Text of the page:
I always maintain that, in the grand scheme of things, being a fan probably has less to do with "who Michael was" than we suspect: much more, it's about who WE, collectively, are. "Truth," as I see it, isn't always about rote facts and how accurately they are presented; and in the above statement, it seems to me, Wallace has perfectly encapsulated the truth about our struggle in coming to terms with the tabloid press…. and perhaps ourselves.

    • “Jackson was a vehicle for something divine, and so, perhaps, we find it pleasing to tether him more firmly to our world, by proving that he is exactly as shoddy and vulgar as we all are.”

      Yes this is very well said. And for that reason, Michael’s vitiligo isn’t a mere detail about which some people “obsess.” It’s central to the story because it was no secret that some black people had questions about whether “he wanted to be white.” Oprah was clearly skeptical. Quincy Jones flat out called him a liar. Michael’s brother said “you changed your shade” in his diss track. The loss of support by some of his own people made him the butt of jokes on television. It made him more vulnerable to the press. It made him “a plastic freak” for whom no empathy would be shown.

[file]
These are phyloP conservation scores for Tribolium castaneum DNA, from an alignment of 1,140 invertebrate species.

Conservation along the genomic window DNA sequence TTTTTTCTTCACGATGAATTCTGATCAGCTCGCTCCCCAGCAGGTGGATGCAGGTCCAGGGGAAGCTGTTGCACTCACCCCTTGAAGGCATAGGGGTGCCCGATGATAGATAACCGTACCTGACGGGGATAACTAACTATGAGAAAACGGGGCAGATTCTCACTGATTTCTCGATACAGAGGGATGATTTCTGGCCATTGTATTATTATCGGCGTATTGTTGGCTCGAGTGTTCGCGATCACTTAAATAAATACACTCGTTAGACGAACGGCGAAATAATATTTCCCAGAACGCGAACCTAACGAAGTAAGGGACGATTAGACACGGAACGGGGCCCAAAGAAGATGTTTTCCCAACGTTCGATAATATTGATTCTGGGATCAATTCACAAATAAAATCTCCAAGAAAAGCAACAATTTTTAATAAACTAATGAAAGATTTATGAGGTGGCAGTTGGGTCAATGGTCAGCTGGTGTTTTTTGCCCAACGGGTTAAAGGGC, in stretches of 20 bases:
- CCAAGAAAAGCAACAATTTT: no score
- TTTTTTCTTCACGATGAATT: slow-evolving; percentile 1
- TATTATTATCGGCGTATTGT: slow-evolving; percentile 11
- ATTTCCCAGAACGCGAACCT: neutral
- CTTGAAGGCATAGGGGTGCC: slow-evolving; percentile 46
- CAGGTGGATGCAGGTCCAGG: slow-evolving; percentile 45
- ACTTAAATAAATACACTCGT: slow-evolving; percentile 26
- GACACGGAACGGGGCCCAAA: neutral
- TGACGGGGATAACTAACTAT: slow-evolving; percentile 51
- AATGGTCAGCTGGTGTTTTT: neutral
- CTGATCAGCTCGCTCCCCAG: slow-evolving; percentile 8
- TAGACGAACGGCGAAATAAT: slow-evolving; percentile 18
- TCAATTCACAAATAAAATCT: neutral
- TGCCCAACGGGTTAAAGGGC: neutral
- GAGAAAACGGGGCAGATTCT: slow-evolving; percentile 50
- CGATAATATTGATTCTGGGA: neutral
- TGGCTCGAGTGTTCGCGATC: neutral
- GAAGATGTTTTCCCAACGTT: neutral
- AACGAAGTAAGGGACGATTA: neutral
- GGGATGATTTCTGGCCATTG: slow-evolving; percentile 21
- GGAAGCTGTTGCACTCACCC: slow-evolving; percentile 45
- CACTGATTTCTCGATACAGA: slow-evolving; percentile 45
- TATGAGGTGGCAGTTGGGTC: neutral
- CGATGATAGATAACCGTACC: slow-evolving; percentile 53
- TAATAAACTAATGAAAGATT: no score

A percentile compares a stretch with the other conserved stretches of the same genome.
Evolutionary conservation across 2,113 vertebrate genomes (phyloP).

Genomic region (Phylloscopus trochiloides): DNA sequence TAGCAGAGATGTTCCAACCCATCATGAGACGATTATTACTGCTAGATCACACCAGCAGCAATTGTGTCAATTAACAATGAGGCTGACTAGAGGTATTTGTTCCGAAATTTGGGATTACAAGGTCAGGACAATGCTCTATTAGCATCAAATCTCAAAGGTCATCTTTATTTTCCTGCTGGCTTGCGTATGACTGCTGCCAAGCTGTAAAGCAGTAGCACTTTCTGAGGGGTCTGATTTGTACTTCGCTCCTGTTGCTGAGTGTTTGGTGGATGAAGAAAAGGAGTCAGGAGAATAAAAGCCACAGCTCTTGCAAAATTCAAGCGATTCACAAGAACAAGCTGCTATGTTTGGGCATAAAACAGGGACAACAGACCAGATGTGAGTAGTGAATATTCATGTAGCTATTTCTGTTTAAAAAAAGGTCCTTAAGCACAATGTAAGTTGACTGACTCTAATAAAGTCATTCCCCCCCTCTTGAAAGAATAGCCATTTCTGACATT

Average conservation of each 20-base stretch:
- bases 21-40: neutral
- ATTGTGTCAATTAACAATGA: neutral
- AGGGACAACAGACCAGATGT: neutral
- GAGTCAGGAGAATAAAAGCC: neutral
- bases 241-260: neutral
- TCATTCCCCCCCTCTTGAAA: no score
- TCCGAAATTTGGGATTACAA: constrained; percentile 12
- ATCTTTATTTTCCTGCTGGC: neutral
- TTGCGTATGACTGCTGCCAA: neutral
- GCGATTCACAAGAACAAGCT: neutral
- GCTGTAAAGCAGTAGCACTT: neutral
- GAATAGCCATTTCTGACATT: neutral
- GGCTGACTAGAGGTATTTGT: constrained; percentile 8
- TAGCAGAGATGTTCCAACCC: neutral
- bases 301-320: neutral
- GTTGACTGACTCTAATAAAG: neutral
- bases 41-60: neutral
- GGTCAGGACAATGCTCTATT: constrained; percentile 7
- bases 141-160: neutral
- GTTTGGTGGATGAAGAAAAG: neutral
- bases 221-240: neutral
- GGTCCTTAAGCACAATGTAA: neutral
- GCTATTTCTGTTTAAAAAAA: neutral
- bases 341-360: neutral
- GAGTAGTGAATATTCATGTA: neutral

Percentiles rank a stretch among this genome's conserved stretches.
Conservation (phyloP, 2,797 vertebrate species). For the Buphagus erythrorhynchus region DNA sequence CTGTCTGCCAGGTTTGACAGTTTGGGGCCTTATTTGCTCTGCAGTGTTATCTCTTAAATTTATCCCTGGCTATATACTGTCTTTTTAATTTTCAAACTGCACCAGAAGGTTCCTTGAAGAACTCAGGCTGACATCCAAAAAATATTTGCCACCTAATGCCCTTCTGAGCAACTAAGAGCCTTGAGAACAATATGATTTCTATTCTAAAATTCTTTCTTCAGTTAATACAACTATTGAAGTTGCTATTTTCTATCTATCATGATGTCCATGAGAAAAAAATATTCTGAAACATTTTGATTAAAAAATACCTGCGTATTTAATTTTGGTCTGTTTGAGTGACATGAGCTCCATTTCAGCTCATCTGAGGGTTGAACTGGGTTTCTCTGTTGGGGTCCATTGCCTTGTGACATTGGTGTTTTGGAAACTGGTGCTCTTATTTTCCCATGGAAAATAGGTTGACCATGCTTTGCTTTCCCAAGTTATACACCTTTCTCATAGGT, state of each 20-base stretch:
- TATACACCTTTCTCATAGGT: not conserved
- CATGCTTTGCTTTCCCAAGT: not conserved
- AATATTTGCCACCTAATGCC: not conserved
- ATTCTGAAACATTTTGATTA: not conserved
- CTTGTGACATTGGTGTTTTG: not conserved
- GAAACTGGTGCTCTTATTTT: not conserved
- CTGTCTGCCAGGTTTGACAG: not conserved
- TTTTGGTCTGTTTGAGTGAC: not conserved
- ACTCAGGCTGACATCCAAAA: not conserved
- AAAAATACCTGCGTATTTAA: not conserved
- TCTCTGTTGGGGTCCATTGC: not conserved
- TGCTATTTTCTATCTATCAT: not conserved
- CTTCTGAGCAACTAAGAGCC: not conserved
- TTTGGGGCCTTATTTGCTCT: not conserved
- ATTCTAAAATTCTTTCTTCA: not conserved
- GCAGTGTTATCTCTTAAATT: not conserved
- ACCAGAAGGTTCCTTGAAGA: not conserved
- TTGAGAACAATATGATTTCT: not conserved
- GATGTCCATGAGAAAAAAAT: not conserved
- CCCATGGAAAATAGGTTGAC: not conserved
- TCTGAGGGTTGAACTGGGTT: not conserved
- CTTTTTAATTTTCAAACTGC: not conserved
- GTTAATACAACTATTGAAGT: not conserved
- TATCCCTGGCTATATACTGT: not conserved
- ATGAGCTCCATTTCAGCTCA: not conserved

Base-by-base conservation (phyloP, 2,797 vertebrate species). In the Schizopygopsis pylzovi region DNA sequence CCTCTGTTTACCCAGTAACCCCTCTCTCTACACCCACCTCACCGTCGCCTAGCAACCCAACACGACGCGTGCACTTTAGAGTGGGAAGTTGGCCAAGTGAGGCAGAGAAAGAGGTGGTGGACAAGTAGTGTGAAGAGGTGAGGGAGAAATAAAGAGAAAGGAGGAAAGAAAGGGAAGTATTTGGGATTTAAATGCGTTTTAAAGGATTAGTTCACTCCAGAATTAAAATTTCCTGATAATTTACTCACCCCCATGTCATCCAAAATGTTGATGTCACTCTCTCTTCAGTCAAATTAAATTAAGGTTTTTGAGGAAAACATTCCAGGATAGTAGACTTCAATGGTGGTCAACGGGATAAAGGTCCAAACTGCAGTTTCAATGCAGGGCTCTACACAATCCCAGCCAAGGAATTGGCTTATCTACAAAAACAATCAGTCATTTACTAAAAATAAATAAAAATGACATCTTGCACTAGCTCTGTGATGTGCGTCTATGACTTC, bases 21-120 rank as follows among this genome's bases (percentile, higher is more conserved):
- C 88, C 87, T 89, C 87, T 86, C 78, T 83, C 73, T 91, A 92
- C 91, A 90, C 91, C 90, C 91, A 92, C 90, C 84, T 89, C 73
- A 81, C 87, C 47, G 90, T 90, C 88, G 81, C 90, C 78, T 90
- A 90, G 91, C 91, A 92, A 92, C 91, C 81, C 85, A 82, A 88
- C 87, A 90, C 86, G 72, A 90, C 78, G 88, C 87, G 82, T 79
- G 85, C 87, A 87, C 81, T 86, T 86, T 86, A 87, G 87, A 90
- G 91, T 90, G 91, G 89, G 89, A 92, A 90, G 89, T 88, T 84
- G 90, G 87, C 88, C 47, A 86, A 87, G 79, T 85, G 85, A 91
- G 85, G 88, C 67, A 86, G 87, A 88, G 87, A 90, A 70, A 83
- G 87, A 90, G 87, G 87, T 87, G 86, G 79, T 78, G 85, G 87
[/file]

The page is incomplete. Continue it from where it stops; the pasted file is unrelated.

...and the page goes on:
It is heartbreaking, and I watched it happen in real time. I even understand it, I think. I obviously cannot speak for anyone who is black, but having been the first black man to break so many boundaries, there was immense pride, and Michael became symbolic. To have his skin change then was betrayal; so said Jermaine and Quincy, “proving that he is exactly as shoddy and vulgar as we all are.” Taking Michael down a peg. And yes this is a universal phenomenon, and in particular I think sibling rivalry is quite interesting here.

      It is lovely to have an honest essay by a black man addressing his feelings on these things (though I’m not sure it was well placed in a book review). It is very important to hear and to accept the perspective of black men, most of all. At the same time, the topic of vitiligo is exactly where the fault line is; the precise point that has always been exploited by white people to slip in the knife. That’s apparently what happened here, with an insertion by an editor, after the fact, of an brand new theory that the autopsy itself is in question, and random unscientific facts. A touch of the shoddy and vulgar to an otherwise good piece, and that’s really not OK.

      • So, I have a question to pose here, D.B.

        What if Michael *were*, in some way, dissatisfied or even ashamed of the “natural” color of his skin—-and even dissatisfied the “natural” contours of his nose, chin, and possibly other elements of his visage? So much so that he underwent repeated procedures to “correct” the features he was born with?

        What would it mean? What DID it mean, in the context of popular culture in the 1980s, 1990s, and aughts? Why have so many taken so much trouble to “prove,” beyond any doubt, that he had vitiligo, or that his plastic surgery wasn’t as extensive as was commonly thought?